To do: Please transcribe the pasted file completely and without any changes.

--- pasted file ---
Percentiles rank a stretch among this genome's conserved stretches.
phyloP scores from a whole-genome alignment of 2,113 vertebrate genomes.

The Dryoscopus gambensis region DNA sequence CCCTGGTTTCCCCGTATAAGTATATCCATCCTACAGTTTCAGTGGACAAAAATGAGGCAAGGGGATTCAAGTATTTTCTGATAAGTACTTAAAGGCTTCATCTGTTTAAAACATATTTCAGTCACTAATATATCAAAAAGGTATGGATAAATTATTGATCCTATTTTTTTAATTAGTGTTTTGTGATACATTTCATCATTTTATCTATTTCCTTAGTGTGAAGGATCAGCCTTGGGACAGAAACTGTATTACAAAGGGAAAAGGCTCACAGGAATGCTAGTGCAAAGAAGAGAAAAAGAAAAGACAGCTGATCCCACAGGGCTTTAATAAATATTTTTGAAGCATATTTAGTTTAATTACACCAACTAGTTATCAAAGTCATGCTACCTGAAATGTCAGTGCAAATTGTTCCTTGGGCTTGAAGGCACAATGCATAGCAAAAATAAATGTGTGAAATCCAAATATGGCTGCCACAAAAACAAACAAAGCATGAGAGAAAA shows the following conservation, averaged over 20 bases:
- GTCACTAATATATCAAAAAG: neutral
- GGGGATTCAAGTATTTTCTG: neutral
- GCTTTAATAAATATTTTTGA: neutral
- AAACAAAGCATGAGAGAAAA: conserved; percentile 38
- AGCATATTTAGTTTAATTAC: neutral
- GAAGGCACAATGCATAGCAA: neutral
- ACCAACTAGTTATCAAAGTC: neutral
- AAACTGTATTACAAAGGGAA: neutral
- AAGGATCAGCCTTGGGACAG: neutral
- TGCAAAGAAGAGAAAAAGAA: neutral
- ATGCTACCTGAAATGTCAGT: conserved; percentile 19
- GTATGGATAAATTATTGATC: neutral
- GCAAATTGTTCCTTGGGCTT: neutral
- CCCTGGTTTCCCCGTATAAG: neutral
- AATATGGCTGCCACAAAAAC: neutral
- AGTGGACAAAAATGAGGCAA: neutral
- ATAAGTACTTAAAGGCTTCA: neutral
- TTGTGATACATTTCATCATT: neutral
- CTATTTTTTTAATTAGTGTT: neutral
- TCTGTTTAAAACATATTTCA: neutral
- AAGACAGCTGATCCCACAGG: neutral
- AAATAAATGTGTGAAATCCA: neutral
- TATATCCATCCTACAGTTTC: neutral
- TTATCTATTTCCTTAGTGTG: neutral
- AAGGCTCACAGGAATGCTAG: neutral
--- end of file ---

Percentiles rank a stretch among this genome's conserved stretches.
phyloP scores from a whole-genome alignment of 2,113 vertebrate genomes.

The Dryoscopus gambensis region DNA sequence CCCTGGTTTCCCCGTATAAGTATATCCATCCTACAGTTTCAGTGGACAAAAATGAGGCAAGGGGATTCAAGTATTTTCTGATAAGTACTTAAAGGCTTCATCTGTTTAAAACATATTTCAGTCACTAATATATCAAAAAGGTATGGATAAATTATTGATCCTATTTTTTTAATTAGTGTTTTGTGATACATTTCATCATTTTATCTATTTCCTTAGTGTGAAGGATCAGCCTTGGGACAGAAACTGTATTACAAAGGGAAAAGGCTCACAGGAATGCTAGTGCAAAGAAGAGAAAAAGAAAAGACAGCTGATCCCACAGGGCTTTAATAAATATTTTTGAAGCATATTTAGTTTAATTACACCAACTAGTTATCAAAGTCATGCTACCTGAAATGTCAGTGCAAATTGTTCCTTGGGCTTGAAGGCACAATGCATAGCAAAAATAAATGTGTGAAATCCAAATATGGCTGCCACAAAAACAAACAAAGCATGAGAGAAAA shows the following conservation, averaged over 20 bases:
- GTCACTAATATATCAAAAAG: neutral
- GGGGATTCAAGTATTTTCTG: neutral
- GCTTTAATAAATATTTTTGA: neutral
- AAACAAAGCATGAGAGAAAA: conserved; percentile 38
- AGCATATTTAGTTTAATTAC: neutral
- GAAGGCACAATGCATAGCAA: neutral
- ACCAACTAGTTATCAAAGTC: neutral
- AAACTGTATTACAAAGGGAA: neutral
- AAGGATCAGCCTTGGGACAG: neutral
- TGCAAAGAAGAGAAAAAGAA: neutral
- ATGCTACCTGAAATGTCAGT: conserved; percentile 19
- GTATGGATAAATTATTGATC: neutral
- GCAAATTGTTCCTTGGGCTT: neutral
- CCCTGGTTTCCCCGTATAAG: neutral
- AATATGGCTGCCACAAAAAC: neutral
- AGTGGACAAAAATGAGGCAA: neutral
- ATAAGTACTTAAAGGCTTCA: neutral
- TTGTGATACATTTCATCATT: neutral
- CTATTTTTTTAATTAGTGTT: neutral
- TCTGTTTAAAACATATTTCA: neutral
- AAGACAGCTGATCCCACAGG: neutral
- AAATAAATGTGTGAAATCCA: neutral
- TATATCCATCCTACAGTTTC: neutral
- TTATCTATTTCCTTAGTGTG: neutral
- AAGGCTCACAGGAATGCTAG: neutral